NAI’s 2012 Compliance Report: A Good Year for Best Practices

Published On February 26, 2013 | By Ken Dreifach | General, Privacy
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2012 was a year in which self-regulatory efforts and organizations became — as they continue to be — particularly relevant in the online data ecosystem. This month, the Network Advertising Initiative (known as the “NAI”) — among the most influential of these organizations — issued its 2012 Compliance Report chronicling its and its members’ self-regulatory efforts over the course of the past year.

The NAI “Code of Conduct” perhaps singularly reflects the numerous best practices that have developed over the past decade, governing how third party ad and data platforms should collect, use, share and disclose data sets.  The Code enforces transparency about “OBA” (online behavioral advertising)  practices, requires responsible data-sourcing, and strongly disincentivizes the collection of personally identifiable information (PII) — in particular, the merger of PII with OBA data.  NAI member companies  – there are now 99 — must undergo an often extensive audit prior to membership, as well as annual follow-up audits.

In its Compliance Report, the NAI noted that it reviewed 76 of its members’ practices to evaluate compliance with the Code — a process that included over 100 interviews, including with senior management, and a review of thousands of documents.  It found widespread compliance, and found that many companies had created process and design-oriented features to avoid collecting PII.  The NAI also reported that its own website — newly revamped for greater transparency– received more than 10 million visits.

Among the NAI’s particular enforcement initiatives in 2012 were:

  1. Vigorous enforcement of its health transparency policy — requiring member companies to post information about standard health-related segments they work with;
  2. Working with NAI members to implement the ad industry’s “Ad Choices” icon — serving the icon “trillions of times per month” ;
  3. Continuously testing members’ opt-out channels — the NAI runs automated tests multiple times a day —  and resolving every glitch within 24 hours;
  4. Confirming that no members were using history sniffing, “flash” cookies, or similar technologies that have been labeled as controversial;
  5. On the enforcement side, the NAI received 37 reports suggesting “potential material non-compliance with the NAI Code.”  In 29 of these cases, no actual violations were found, and in the remaining 8, any potential violations were promptly resolved.

What’s next?  The NAI reported that its major objectives for 2013 are to update its Code of Conduct (which was last updated in 2008) and in particular, to create best practices around mobile ads, and focus on non-cookie based methods and channels of targeting behavioral data.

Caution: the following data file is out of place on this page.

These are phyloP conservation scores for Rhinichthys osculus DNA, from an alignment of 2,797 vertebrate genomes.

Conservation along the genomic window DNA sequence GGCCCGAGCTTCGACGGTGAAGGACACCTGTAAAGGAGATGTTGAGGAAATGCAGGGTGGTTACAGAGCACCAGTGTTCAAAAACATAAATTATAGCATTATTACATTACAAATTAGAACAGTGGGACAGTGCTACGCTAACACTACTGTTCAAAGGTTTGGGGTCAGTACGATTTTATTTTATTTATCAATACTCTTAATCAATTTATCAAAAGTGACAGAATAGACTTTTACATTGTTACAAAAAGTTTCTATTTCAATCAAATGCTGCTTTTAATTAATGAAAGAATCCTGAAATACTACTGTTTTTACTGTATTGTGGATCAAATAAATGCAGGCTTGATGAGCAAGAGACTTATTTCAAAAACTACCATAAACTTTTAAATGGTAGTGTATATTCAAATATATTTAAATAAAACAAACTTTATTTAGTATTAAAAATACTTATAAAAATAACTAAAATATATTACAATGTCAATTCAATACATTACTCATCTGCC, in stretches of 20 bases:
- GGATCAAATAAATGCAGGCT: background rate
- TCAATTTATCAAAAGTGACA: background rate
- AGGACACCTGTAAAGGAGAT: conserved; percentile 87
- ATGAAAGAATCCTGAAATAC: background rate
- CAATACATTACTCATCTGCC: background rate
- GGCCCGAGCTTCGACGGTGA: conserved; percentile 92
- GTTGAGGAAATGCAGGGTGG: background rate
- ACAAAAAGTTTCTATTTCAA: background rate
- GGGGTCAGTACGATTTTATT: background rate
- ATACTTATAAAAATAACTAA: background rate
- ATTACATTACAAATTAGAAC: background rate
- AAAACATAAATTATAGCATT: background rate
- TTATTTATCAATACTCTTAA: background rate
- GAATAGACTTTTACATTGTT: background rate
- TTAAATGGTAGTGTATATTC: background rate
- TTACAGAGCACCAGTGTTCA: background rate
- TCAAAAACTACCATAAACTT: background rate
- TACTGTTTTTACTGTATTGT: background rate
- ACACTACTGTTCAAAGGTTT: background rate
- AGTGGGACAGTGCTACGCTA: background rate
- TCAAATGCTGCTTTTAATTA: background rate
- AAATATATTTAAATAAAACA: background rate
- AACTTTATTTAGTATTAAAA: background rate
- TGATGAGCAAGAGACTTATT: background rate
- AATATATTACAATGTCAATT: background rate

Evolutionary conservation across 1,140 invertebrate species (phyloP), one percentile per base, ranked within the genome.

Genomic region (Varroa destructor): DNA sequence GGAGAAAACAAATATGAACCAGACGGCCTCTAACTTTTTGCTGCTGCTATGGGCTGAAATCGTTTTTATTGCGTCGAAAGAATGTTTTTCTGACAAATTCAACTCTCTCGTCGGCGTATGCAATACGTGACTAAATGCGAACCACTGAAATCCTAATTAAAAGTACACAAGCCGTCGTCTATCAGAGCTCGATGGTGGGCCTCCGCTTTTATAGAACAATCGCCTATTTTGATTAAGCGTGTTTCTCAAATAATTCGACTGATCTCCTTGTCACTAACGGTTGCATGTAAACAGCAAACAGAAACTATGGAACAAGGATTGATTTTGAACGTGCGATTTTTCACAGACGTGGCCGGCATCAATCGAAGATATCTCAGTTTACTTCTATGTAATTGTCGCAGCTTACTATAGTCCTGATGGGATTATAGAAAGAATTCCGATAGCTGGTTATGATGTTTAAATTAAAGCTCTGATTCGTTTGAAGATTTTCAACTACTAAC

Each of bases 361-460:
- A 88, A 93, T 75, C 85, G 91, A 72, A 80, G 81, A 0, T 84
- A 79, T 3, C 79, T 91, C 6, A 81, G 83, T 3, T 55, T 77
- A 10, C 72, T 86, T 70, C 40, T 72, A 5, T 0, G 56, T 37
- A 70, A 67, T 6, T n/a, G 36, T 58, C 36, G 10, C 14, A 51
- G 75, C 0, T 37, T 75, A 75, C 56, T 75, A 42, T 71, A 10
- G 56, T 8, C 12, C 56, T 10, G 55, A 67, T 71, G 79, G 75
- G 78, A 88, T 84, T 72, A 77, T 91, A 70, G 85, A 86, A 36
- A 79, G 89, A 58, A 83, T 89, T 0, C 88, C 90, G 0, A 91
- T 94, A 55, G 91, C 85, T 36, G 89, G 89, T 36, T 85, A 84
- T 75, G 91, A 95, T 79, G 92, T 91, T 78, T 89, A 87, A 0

The NAI is a somewhat unique organization:  it conducts deep investigations and audits into members and aspiring members, and NAI membership holds significance for many advertisers and marketers who — often deeply protective of their brands — seek to partner with privacy-conscious platforms.  Membership in the NAI signifies that a company has run a gauntlet of sorts:  as the Report notes, “many companies must implement significant revisions to their privacy disclosures” to gain membership and it is not unusual for companies to alter or eliminate their business practices to become NAI members.

ZwillGen (and the author) regularly works with companies seeking to gain admission into the NAI — both consulting on privacy practices and helping them manage the investigation and admission process itself.  Please contact the author or our other attorneys to learn more about the NAI and how its Code and best practices can affect and advance your business objectives.

 

About The Author

Ken counsels clients on complex issues involving information privacy and data law, online liability, consumer regulatory and gaming law, including regulatory response, and adherence to self-regulatory guidelines for online advertising. Ken has had more than twenty years of experience in high-profile regulatory, in-house and private practice roles, including as Chief of the New York Attorney General’s Internet Bureau. He is one of the nation’s leading authorities on the relationship between emerging advertising technologies and online privacy.

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